All in all, I was pretty happy I spent the 90 minutes watching.

Nov 15 13

The Greatest Movies I’ve Never Seen #3: Irreversible

by gwolinetz

Ten years ago, on YPR, Josh and I co-wrote a ridiculous piece (pseudonymously credited to Bobby Rufferto) called “My Dinner with Bellucci and Bellow“, which posited a ludicrous scenario in which the author had soup with a naked Monica Bellucci and surly Saul Bellow. I feel like at the time we’d read an article or something (I’m too lazy to Google it) that had them connected in some way other than the fact that their names are homophonic and that they both speak French. In truth, I’m sure they never met, or if they did, never collaborated in any way. But to us, the idea of the old perv and pretty young woman made for nice theater. In re-reading the piece, it’s still ridiculous and kind of funny. I approve.

Anyway, I stumbled on the original draft of that old YPR piece and it made me remember that, at the time, Bellucci was in two movies where she was naked for a significant portion of the film (which is the reason we had her naked in the piece): Irreversible and Le Pacte du Loups (Brotherhood of the Wolf). I figured I’d watch one of them as part of this series. Irreversible was the only one available on Netflix streaming.

And once I began watching it, I remembered why I’d decided not to see it in the first place. The film is absolutely disturbing. I mean, it’s just difficult to watch on so many different levels. Start with the cinematography. The way the first third of the movie is shot, I wanted to throw up. It’s on purpose, obviously, and I’m assuming meant to convey the anger, how out of control the guy is, etc, but I’m surprised that I didn’t succumb to an epileptic seizure. Not only that, the brutality of the film is just horrifying. I don’t even know how I made it through the first 20-25 minutes. It’s just a horrifically disturbing film at the beginning.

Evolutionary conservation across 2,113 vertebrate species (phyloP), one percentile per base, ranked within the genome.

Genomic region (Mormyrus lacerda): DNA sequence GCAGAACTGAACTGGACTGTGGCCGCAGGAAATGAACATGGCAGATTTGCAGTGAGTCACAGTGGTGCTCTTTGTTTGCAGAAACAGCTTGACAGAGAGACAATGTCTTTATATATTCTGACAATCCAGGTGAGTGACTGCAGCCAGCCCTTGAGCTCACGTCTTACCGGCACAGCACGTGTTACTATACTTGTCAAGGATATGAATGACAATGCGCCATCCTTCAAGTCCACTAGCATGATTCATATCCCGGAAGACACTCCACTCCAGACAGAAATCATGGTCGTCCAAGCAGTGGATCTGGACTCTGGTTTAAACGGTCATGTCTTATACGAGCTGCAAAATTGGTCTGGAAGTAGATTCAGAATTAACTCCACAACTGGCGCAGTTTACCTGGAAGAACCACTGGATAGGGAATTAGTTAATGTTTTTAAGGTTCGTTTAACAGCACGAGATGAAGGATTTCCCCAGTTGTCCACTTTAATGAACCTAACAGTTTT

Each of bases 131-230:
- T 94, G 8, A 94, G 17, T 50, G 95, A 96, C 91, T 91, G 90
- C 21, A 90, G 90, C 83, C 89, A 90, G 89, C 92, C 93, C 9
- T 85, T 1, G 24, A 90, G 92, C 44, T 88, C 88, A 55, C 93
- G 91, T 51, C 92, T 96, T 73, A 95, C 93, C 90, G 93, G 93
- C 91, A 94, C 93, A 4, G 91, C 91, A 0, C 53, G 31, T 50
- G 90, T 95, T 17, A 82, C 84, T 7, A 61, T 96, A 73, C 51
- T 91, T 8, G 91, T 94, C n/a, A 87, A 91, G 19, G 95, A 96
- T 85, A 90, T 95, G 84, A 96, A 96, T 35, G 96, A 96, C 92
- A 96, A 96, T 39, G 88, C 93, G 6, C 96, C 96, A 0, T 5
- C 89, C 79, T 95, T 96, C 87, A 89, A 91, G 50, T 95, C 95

And for a while, it downshifts into a decent narrative (“decent” may be the wrong word, let’s just say it leveled off). The camera settles down and it’s a bit easier to watch. You’re following the story in reverse, so each scene builds on the one before it by revealing some information about the scene that came immediately before it.

Then it shifts into a whole new disturbing level.

Without getting too graphic, the scene that features Monica Bellucci’s attack is disturbing on so many different levels, you have to wonder how the director could even sit there and watch it, despite knowing it’s fake. The scene lasts so long that I got uncomfortable and then settled down, only to get uncomfortable again like three different times. And the fact that it’s shot backward ain’t doing us any favors either, because we realize (spoiler alert) that the guy they spent so much effort chasing down and dispatching in the opening, isn’t even the guy that did it. That guy fucking gets away with it. This scene goes on so long that I actually got up to get some water, hoping it would be done when I got back, and a full 3 minutes later, it was still fucking going on (no pun intended). And then you find out all of the character background as the movie winds down, and it becomes absolutely fucking heartbreaking.